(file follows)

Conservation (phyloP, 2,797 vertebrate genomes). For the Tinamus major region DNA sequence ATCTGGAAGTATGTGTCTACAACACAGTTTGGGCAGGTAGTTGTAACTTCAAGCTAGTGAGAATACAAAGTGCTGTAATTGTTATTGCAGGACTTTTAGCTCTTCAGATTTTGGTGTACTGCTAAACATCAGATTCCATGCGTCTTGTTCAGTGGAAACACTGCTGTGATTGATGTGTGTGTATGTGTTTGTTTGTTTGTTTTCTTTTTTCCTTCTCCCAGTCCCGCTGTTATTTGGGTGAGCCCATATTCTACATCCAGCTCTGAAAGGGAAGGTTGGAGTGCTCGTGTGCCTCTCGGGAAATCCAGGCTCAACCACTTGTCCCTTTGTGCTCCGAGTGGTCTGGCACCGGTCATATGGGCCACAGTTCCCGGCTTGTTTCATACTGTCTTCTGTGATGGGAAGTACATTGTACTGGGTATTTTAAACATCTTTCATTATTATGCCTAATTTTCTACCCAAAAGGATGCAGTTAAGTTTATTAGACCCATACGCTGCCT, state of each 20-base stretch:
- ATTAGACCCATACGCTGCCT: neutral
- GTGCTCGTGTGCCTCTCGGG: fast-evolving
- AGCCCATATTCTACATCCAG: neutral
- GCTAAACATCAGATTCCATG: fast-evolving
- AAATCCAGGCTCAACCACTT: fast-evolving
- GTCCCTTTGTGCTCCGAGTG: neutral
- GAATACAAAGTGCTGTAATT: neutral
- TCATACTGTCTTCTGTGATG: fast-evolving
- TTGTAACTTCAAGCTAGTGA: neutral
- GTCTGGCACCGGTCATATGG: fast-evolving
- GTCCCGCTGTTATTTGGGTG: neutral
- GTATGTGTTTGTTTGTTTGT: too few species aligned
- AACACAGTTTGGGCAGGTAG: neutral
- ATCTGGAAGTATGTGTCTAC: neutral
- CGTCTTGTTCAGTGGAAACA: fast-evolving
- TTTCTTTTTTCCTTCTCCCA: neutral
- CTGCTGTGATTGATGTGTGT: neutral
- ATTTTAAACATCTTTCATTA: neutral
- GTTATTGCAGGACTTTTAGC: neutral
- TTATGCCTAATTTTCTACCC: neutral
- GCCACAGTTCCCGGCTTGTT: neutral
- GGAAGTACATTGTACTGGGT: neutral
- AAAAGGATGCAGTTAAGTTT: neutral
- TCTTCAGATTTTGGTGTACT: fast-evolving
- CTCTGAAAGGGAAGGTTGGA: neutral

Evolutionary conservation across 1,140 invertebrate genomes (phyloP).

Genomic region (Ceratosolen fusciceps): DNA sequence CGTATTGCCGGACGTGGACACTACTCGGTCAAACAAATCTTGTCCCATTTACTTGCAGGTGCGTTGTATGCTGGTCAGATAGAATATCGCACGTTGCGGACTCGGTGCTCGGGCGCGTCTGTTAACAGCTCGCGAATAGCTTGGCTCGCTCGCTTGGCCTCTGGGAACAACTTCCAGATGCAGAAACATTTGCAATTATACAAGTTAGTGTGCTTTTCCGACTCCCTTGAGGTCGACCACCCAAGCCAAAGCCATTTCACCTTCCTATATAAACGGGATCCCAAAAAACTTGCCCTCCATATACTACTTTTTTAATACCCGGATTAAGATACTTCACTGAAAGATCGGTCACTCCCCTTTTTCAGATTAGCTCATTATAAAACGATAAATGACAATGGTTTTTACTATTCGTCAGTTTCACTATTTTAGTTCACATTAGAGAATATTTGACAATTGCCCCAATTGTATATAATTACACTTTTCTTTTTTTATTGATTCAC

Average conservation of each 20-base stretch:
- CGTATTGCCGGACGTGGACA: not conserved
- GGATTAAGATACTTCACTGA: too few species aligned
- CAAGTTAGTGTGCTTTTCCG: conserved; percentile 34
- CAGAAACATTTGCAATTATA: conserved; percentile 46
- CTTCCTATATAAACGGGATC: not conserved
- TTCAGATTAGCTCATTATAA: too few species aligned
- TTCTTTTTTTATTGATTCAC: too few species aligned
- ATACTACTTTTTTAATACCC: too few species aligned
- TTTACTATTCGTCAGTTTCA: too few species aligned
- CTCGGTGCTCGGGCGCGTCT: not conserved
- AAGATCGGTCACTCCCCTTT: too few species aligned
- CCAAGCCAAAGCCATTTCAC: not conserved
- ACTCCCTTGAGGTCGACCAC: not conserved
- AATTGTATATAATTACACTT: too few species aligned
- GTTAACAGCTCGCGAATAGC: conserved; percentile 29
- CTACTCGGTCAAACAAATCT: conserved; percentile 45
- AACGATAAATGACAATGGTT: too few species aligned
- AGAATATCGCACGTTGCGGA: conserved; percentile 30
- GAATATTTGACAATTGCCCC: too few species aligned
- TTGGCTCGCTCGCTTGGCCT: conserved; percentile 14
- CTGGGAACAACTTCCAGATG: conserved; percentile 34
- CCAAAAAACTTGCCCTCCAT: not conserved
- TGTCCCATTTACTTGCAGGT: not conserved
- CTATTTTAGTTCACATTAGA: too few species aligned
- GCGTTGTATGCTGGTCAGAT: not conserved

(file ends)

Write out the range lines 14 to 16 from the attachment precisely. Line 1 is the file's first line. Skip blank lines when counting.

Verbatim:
- AACACAGTTTGGGCAGGTAG: neutral
- ATCTGGAAGTATGTGTCTAC: neutral
- CGTCTTGTTCAGTGGAAACA: fast-evolving